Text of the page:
Figure 1. A map showing the known distributions of alvinellids. Specie names coded as different symbol shown in the inset. Abbreviations: DVF, Daxi Vent Field; WVF, Wocan Vent Field; CR, Carlsberg Ridge; CIR, Central Indian Ridge; SWIR, Southwest Indian Ridge; OT, Okinawa Trough; MT, Mariana Trough; NFB, North Fiji back-arc Basin; LB, Lau back-arc Basin; NEP, Northeast Pacific; GB, Guaymas Basin; PB, Pescadero Basin in the southern Gulf of California; EPR, East Pacific Rise; GSC, Galapagos Spreading Center.
Figure 2. A massive pyrite collected from Wocan field during Jiaolong Dive 131, covered by tubes of Paralvinella mira (circled by red dotted line).
All specimens were observed, dissected and photographed under a Zeiss Discovery V.16 stereomicroscope mounted with a CCD camera. Scanning electron microscopic (SEM) images were taken for selected notochaetae and uncini. Samples for SEM were immersed sequentially in a series of mixture of ethanol and Hexamethyldisilizane (HMDS) (1:0, 3:1, 2:2, 1:3, and 0:1 for 30 min at each step), and then coated in a magnetron sputter (MSP-1S, Japan) after the HMDS evaporated. Prepared samples were observed using a Hitachi TM-1000 SEM.
Molecular Phylogenetic Analysis
Genomic DNA extraction of alvinellid tissues (sample ID provided in Table 1) was performed using the DNeasy blood and tissue kit (Qiagen, San Diego, CA, United States) according to a protocol supplied by the manufacturer. Partial gene sequences were amplified using the primer pairs, HCO2198/LCO1490 for c oxidase I (COI) (Folmer et al., 1994), 16Sar/16Sbr for 16S rRNA (Palumbi, 1996), and 18S1.2f/18S9R for 18S rRNA (Giribet et al., 1996). Procedures for Polymerase Chain Reaction (PCR), purification and sequencing are as detailed in Zhou et al. (2019). The COI sequences were aligned with the MUSCLE algorithm (Edgar, 2004), and 16S and 18S with MAFFT 7 (Katoh and Standley, 2013) independently. Pairwise K2P distances based on COI sequences were calculated using MEGA7 (Kumar et al., 2016). The ambiguously aligned regions in each rRNA gene alignment were removed using the online server version of Gblocks under a relaxed condition (Castresana, 2002). SequenceMatrix 1.8 (Vaidya et al., 2011) was used to make a concatenated alignment of the three loci.
Phylogenetic reconstruction of alvinellids was performed on four datasets (each individual gene and their concatenated alignment) using both Bayesian Inference (BI) and Maximum Likelihood (ML) analyses. The substitution models for each of the data partitions were estimated by jModelTest 2.1.10 (Darriba et al., 2012) based on the BIC criteria before phylogenetic analyses, and TIM2 + I + G was selected for COI, TIM2 + G for 16S and TIM2ef + I + G for 18S. As TIM2 was not supported in MrBayes, GTR was used instead in both BI and ML analyses. BI analyses were carried out using MrBayes v3.2 (Ronquist et al., 2011). Four Metropolis-coupled Monte Carlo Markov chains were run for at least 2,000,000 generations until they converged with the Potential Scale Reduction Factor (PSRF) close to 1 (Ronquist et al., 2011). Trees were sampled at every 1000th generation. After discarding the first 25% initial genealogies, a majority-rule consensus tree was generated for each dataset with the remaining trees. ML analyses were carried out using IQ-TREE 1.6.10 (Trifinopoulos et al., 2016). For each dataset, three replicate runs were performed with the substitution models previously selected by jModelTest, and bootstrap support values determined by the ultrafast bootstrap algorithm for 100,000 replicates. GenBank accession numbers of the sequences used in molecular analyses are provided in Table 1.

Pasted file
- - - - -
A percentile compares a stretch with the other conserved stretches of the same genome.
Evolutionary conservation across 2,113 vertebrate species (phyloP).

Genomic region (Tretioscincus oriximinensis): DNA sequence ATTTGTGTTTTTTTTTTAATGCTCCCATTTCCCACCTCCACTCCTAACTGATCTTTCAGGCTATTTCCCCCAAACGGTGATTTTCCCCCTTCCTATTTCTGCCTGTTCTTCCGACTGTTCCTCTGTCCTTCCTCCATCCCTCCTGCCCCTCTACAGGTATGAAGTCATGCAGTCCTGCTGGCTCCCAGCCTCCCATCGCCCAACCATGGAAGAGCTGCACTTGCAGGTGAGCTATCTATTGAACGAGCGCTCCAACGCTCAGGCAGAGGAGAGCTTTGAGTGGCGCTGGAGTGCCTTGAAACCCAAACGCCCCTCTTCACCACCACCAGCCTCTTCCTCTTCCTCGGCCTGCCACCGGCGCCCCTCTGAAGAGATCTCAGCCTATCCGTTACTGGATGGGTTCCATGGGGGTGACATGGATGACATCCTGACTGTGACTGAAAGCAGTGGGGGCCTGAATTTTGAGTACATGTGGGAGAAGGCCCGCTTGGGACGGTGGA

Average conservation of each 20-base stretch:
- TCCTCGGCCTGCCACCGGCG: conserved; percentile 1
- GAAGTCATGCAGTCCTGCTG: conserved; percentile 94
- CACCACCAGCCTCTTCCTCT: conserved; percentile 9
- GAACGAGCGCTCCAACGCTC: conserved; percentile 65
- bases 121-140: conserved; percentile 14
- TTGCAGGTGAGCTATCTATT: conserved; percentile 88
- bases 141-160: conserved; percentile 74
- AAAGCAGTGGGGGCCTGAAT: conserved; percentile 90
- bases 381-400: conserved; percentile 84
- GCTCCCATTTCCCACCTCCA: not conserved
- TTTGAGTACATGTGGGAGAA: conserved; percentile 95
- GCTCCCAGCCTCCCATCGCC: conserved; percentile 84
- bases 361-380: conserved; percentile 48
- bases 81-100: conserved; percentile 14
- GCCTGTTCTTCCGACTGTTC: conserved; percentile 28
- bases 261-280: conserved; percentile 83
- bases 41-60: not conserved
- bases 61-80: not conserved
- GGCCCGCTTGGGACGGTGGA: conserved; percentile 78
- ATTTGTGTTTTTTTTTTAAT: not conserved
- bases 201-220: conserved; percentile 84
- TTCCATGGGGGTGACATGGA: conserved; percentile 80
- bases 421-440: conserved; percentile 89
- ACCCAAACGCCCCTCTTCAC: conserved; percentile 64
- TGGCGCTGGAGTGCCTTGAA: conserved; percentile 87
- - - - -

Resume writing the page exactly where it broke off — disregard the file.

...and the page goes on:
Family Alvinellidae Desbruyères and Laubier (1986).
Genus Paralvinella Desbruyères and Laubier (1982).
Figure 3. Paralvinella mira n. sp. (A) Paratype (RSIO38207) before fixation, lateral view; (B) Holotype (RSIO38206), lateral view; (C) Paratype (RSIO38087), anterior part, dorsal view, with branchiae removed; (D) Paratype (38204), anterior part, dorsal lateral view, showing arrangement of branchiae (black arrows bordered by white) in relation to the first several segments, N1, notopodium on chaetiger 1; (E) Holotype (RSIO38206), anterior part, ventral lateral view; (F) Paratype (RSIO38087), anterior part, dorsal view; (G) Paratype (RSIO38106), buccal apparatus everted, showing the short, strong and pointed tentacle (white arrow), anterior view; (H) Paratype (RSIO38106), buccal apparatus everted, showing the short, strong and pointed tentacle (white arrow), dorsal view; (I) Branchiae with distal parts devoid of filaments; (J) Notopodia on chaetigers 5–9, showing modified notopodia on chaetiger 7. Scale bar: (B,D,F), 1 mm; (C,E,G–J), 0.5 mm.